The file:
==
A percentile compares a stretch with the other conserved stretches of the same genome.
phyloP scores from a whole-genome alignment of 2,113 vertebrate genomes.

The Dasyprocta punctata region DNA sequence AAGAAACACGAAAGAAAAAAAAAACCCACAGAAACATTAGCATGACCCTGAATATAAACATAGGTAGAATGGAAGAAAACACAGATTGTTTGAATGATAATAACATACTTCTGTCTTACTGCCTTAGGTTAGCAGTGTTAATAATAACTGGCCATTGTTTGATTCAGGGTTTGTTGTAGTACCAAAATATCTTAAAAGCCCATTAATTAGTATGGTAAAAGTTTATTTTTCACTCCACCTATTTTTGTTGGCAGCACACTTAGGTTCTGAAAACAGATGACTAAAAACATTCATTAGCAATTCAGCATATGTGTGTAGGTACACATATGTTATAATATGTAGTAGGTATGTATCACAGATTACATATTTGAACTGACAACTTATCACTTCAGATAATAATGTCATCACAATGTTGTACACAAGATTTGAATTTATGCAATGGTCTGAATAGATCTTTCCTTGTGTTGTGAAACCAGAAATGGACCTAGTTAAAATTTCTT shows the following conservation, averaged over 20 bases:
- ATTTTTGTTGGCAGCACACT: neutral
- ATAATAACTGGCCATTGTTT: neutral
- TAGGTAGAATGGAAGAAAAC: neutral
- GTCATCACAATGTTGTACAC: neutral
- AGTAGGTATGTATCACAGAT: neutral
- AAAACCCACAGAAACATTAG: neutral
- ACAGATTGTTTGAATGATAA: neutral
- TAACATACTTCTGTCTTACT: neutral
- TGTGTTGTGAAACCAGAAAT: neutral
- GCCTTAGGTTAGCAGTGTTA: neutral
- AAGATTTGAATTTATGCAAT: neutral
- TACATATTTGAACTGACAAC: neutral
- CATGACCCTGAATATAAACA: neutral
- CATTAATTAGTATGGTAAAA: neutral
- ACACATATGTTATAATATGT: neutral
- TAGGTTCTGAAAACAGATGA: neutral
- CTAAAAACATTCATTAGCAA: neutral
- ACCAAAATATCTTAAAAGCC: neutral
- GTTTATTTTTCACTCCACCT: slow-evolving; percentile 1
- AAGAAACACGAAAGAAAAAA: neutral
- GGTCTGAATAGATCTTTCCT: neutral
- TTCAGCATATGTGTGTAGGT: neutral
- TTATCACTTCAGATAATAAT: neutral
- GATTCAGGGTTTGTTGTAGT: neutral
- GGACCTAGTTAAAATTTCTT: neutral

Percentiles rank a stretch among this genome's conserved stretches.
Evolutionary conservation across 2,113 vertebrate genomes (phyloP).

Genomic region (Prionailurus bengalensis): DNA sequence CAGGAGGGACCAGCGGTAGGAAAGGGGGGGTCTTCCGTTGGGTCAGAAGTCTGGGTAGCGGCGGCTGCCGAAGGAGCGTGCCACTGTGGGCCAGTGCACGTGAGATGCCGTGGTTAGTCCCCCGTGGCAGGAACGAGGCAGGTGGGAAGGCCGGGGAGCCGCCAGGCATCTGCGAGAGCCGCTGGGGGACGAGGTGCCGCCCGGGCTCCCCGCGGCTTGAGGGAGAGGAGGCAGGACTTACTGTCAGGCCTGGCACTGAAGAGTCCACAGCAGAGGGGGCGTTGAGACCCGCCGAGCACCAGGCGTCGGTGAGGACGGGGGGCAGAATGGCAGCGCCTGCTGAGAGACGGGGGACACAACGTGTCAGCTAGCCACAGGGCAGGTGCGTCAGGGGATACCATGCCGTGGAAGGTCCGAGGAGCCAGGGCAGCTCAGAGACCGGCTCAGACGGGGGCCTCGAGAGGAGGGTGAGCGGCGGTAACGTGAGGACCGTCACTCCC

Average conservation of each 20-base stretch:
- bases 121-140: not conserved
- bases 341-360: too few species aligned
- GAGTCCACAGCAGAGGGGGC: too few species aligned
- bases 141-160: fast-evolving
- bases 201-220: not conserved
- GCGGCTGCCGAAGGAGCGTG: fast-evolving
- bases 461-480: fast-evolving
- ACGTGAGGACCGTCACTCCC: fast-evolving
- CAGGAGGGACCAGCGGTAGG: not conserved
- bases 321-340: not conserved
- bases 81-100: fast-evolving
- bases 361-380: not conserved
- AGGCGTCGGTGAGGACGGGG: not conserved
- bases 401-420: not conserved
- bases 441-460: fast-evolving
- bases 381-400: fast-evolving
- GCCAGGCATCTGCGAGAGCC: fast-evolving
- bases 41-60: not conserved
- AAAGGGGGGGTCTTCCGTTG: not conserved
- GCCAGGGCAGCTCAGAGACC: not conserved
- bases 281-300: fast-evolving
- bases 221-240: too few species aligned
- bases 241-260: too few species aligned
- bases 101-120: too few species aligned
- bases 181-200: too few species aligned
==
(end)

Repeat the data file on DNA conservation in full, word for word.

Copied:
A percentile compares a stretch with the other conserved stretches of the same genome.
phyloP scores from a whole-genome alignment of 2,113 vertebrate genomes.

The Dasyprocta punctata region DNA sequence AAGAAACACGAAAGAAAAAAAAAACCCACAGAAACATTAGCATGACCCTGAATATAAACATAGGTAGAATGGAAGAAAACACAGATTGTTTGAATGATAATAACATACTTCTGTCTTACTGCCTTAGGTTAGCAGTGTTAATAATAACTGGCCATTGTTTGATTCAGGGTTTGTTGTAGTACCAAAATATCTTAAAAGCCCATTAATTAGTATGGTAAAAGTTTATTTTTCACTCCACCTATTTTTGTTGGCAGCACACTTAGGTTCTGAAAACAGATGACTAAAAACATTCATTAGCAATTCAGCATATGTGTGTAGGTACACATATGTTATAATATGTAGTAGGTATGTATCACAGATTACATATTTGAACTGACAACTTATCACTTCAGATAATAATGTCATCACAATGTTGTACACAAGATTTGAATTTATGCAATGGTCTGAATAGATCTTTCCTTGTGTTGTGAAACCAGAAATGGACCTAGTTAAAATTTCTT shows the following conservation, averaged over 20 bases:
- ATTTTTGTTGGCAGCACACT: neutral
- ATAATAACTGGCCATTGTTT: neutral
- TAGGTAGAATGGAAGAAAAC: neutral
- GTCATCACAATGTTGTACAC: neutral
- AGTAGGTATGTATCACAGAT: neutral
- AAAACCCACAGAAACATTAG: neutral
- ACAGATTGTTTGAATGATAA: neutral
- TAACATACTTCTGTCTTACT: neutral
- TGTGTTGTGAAACCAGAAAT: neutral
- GCCTTAGGTTAGCAGTGTTA: neutral
- AAGATTTGAATTTATGCAAT: neutral
- TACATATTTGAACTGACAAC: neutral
- CATGACCCTGAATATAAACA: neutral
- CATTAATTAGTATGGTAAAA: neutral
- ACACATATGTTATAATATGT: neutral
- TAGGTTCTGAAAACAGATGA: neutral
- CTAAAAACATTCATTAGCAA: neutral
- ACCAAAATATCTTAAAAGCC: neutral
- GTTTATTTTTCACTCCACCT: slow-evolving; percentile 1
- AAGAAACACGAAAGAAAAAA: neutral
- GGTCTGAATAGATCTTTCCT: neutral
- TTCAGCATATGTGTGTAGGT: neutral
- TTATCACTTCAGATAATAAT: neutral
- GATTCAGGGTTTGTTGTAGT: neutral
- GGACCTAGTTAAAATTTCTT: neutral

Percentiles rank a stretch among this genome's conserved stretches.
Evolutionary conservation across 2,113 vertebrate genomes (phyloP).

Genomic region (Prionailurus bengalensis): DNA sequence CAGGAGGGACCAGCGGTAGGAAAGGGGGGGTCTTCCGTTGGGTCAGAAGTCTGGGTAGCGGCGGCTGCCGAAGGAGCGTGCCACTGTGGGCCAGTGCACGTGAGATGCCGTGGTTAGTCCCCCGTGGCAGGAACGAGGCAGGTGGGAAGGCCGGGGAGCCGCCAGGCATCTGCGAGAGCCGCTGGGGGACGAGGTGCCGCCCGGGCTCCCCGCGGCTTGAGGGAGAGGAGGCAGGACTTACTGTCAGGCCTGGCACTGAAGAGTCCACAGCAGAGGGGGCGTTGAGACCCGCCGAGCACCAGGCGTCGGTGAGGACGGGGGGCAGAATGGCAGCGCCTGCTGAGAGACGGGGGACACAACGTGTCAGCTAGCCACAGGGCAGGTGCGTCAGGGGATACCATGCCGTGGAAGGTCCGAGGAGCCAGGGCAGCTCAGAGACCGGCTCAGACGGGGGCCTCGAGAGGAGGGTGAGCGGCGGTAACGTGAGGACCGTCACTCCC

Average conservation of each 20-base stretch:
- bases 121-140: not conserved
- bases 341-360: too few species aligned
- GAGTCCACAGCAGAGGGGGC: too few species aligned
- bases 141-160: fast-evolving
- bases 201-220: not conserved
- GCGGCTGCCGAAGGAGCGTG: fast-evolving
- bases 461-480: fast-evolving
- ACGTGAGGACCGTCACTCCC: fast-evolving
- CAGGAGGGACCAGCGGTAGG: not conserved
- bases 321-340: not conserved
- bases 81-100: fast-evolving
- bases 361-380: not conserved
- AGGCGTCGGTGAGGACGGGG: not conserved
- bases 401-420: not conserved
- bases 441-460: fast-evolving
- bases 381-400: fast-evolving
- GCCAGGCATCTGCGAGAGCC: fast-evolving
- bases 41-60: not conserved
- AAAGGGGGGGTCTTCCGTTG: not conserved
- GCCAGGGCAGCTCAGAGACC: not conserved
- bases 281-300: fast-evolving
- bases 221-240: too few species aligned
- bases 241-260: too few species aligned
- bases 101-120: too few species aligned
- bases 181-200: too few species aligned